[3] The Duke of Monmouth, James Scott, was one of Charles II’s many illegitimate offspring. He had claimed for some time that as the king’s eldest son, and a Protestant, he rather than James VII belonged on the throne. His supporters claimed that the king had actually married James’s mother, which would make him a legitimate son and heir, but Charles denied this publicly and no evidence was ever found to support it.
[4] J. Willcock, A Scots Earl in Covenanting Times: Being Life and Times of Archibald, 9th Earl of Argyll (1629-1685) (Andrew Elliot, 1907), p. 147. 
[5]This is Paterson’s term; I think Dr Hopkins’s “non-Campbell clans” is probably more accurate. They were not all, and not always, hostile to the Campbells. 
[6] Paterson, p. 28
[7] There is some question about whether or not the king would have allowed the execution to take place. He had specifically instructed the Privy Council not to act on any verdict until they heard from him, as the final decision was to be his.
[8] Historical Manuscripts Commission: The Manuscripts of the Duke of Athole, KT, and the Earl of Home (London, 1891), p. 13. 
[9] See Kintyre Macalisters Support James VII and Battle of Loup Hill
[10] Willcock, pp. 353, 434. At least one other laird did the same thing (Paterson, 101).


On this day in 1685, the testament of Elizabeth Campbell was registered in Argyll. Elizabeth was the wife of John M’Alester ‘of Kendloch of Kelisport’, one English rendering of Ceannochcaolisport. This is one of the very few records I’ve been able to find concerning this family, but the little information available does tell us a few things. 

For one thing, we know where they lived. Ceannlochcaolisport means ‘at the head of Loch Caolisport’, which is exactly where this family’s lands were. Where they originated is less clear. Loch Caolisport is a fair bit north of either the Tarbert or the Loup lands, which makes it difficult to even guess which family these Macalisters belonged to – if either. But the fact that they are ‘of’ Ceannlochcaolisport tells us that they were a significant family in their own right by the time they first appear on record. Another piece of evidence for this is the inclusion of ‘Hector McAlister, son to Kenlochkeillisport’, in a list of those permitted to act as cattle drovers from June to October of 1684. Cattle rustling was not a new problem in the Highlands – one writer has called it a national sport – but at this point the government was making a fresh attempt to establish its authority in these parts, and “strict controls were enforced on the movement of beasts. . . . [A] drover was frequently a man of some standing, reflecting the importance of the cattle trade in the economy, even at this period.”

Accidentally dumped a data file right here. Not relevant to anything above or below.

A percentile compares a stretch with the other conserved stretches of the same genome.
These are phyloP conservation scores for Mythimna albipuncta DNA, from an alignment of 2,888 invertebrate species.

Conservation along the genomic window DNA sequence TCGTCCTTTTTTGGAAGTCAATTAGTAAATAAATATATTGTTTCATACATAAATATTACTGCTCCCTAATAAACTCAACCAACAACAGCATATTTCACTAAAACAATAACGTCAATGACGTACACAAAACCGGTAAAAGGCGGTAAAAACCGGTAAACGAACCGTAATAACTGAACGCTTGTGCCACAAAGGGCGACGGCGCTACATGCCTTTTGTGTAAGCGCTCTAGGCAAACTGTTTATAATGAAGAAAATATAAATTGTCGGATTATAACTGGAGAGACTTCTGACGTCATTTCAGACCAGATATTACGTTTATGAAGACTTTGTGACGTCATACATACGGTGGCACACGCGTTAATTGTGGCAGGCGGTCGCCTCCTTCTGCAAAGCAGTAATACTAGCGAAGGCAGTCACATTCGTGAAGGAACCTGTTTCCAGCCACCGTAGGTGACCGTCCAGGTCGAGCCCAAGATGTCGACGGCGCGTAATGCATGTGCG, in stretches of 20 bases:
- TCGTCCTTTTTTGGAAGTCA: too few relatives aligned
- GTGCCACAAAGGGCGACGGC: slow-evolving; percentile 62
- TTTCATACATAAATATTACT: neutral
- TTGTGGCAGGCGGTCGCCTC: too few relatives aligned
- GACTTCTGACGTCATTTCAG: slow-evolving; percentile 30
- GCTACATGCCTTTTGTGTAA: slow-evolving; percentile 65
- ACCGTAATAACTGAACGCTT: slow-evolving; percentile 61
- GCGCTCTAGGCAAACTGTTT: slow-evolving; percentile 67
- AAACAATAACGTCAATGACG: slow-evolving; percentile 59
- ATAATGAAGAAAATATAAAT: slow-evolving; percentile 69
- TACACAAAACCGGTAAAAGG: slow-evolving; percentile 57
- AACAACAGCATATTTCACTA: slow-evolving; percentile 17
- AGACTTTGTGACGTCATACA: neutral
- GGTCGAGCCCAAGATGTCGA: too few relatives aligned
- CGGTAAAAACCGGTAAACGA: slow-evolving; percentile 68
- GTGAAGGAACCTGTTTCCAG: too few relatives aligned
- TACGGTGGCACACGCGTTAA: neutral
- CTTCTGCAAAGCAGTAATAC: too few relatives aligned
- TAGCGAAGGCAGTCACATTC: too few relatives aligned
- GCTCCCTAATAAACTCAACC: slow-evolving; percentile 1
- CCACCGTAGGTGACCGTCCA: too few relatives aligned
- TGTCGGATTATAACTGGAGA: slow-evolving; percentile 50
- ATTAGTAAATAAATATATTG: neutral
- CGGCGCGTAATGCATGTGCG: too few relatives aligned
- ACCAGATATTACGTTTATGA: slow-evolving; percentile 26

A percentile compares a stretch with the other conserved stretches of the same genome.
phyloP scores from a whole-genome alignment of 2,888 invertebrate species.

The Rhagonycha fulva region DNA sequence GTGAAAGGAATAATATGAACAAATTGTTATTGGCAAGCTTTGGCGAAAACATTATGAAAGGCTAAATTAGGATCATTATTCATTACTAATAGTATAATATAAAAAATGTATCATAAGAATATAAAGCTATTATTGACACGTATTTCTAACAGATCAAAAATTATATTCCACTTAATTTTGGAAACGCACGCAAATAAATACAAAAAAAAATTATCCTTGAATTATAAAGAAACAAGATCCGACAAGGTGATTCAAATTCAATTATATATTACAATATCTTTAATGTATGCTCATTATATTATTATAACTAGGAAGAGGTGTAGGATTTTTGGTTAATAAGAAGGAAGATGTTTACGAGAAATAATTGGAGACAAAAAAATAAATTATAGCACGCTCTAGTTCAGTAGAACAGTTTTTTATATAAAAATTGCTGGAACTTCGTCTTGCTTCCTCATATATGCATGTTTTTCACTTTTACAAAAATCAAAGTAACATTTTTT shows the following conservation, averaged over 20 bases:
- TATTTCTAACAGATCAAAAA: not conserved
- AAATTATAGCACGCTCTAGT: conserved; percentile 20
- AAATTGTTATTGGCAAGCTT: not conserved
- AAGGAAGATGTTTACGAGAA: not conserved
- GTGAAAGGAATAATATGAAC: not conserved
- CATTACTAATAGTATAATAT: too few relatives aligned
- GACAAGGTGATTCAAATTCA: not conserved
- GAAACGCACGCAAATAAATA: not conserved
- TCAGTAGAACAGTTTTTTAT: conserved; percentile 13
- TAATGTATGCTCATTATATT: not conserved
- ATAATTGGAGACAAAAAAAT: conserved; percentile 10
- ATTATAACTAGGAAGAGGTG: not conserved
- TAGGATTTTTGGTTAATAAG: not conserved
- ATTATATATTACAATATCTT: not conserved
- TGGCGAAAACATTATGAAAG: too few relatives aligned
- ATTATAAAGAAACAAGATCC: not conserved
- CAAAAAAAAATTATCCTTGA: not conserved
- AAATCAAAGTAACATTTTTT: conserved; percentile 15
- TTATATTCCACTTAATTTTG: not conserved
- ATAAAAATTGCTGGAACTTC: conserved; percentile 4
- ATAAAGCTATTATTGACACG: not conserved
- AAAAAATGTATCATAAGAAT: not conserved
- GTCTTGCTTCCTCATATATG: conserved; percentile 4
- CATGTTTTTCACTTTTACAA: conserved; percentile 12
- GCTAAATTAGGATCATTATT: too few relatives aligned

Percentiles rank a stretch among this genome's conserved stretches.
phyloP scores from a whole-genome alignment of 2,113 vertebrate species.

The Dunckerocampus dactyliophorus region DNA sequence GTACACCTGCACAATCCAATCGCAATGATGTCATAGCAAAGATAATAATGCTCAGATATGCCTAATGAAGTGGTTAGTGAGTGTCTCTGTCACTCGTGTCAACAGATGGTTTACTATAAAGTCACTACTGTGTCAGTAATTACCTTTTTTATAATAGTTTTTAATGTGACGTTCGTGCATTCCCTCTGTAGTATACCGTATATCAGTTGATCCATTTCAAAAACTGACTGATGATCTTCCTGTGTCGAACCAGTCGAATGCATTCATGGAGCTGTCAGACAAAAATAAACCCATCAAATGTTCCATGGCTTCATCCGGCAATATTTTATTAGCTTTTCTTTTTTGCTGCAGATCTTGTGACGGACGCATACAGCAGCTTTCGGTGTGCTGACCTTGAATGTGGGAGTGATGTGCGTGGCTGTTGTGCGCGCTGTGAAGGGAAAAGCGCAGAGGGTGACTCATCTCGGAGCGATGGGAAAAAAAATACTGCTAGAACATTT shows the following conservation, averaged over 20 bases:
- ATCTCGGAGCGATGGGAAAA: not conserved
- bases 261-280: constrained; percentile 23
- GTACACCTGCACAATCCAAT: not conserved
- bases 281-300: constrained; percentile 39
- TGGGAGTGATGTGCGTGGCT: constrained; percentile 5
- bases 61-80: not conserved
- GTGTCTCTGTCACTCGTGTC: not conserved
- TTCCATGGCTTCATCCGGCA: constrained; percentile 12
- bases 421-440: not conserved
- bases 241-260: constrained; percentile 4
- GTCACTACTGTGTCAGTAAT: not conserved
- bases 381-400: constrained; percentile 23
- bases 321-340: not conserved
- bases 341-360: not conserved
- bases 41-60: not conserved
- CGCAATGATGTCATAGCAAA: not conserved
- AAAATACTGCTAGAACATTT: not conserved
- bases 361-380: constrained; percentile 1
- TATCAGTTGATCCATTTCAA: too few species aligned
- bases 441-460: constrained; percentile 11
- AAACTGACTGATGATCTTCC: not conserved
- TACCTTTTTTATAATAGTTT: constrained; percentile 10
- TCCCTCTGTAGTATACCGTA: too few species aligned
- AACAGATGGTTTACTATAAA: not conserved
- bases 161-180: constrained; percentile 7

Available evidence also gives us a glimpse of the family’s politics. Government lists of those who took part in the Earl of Argyll’s rebellion in May 1685 include ‘McAlaster, fiar of Kin-lochshallifort at Kilmichael’.[2] This is interesting in light of the fact that both the Laird of Loup and the Captain of Tarbert actively (if ineffectively) opposed Argyll’s mostly-Lowland forces. Perhaps it reflects this family’s location, which put them closer to the lands traditionally owned by the Campbell chiefs. Or it might indicate a Presbyterian bent that those Macalisters further south had yet to acquire.

What happened to this family requires more research. It’s possible that their involvement in the Argyll rebellion cost them their lands. Although they are mentioned in the Statistical Account of Scotland (“there are four ancient chapels, which have suffered but little from the rust of time. A fifth was removed by the Macalisters of Ceannlochcaolisport, on account of its contiguity to their house”
[3]), by the time of the New Statistical Account (1840), the Macalisters of Ceannlochcaolisport appear to be no more.

Copyright (c) Lynn McAlister, 2012

[1] Alistair Campbell of Airds, A History of Clan Campbell, vol. 3, pp. 38-9; source is Register of the Privy Council.
[2] ibid., vol. 3, p. 56, from a combined list held by Argyll archives
[3] Stat. Acct., parish of South Knapdale, pp. 313-4.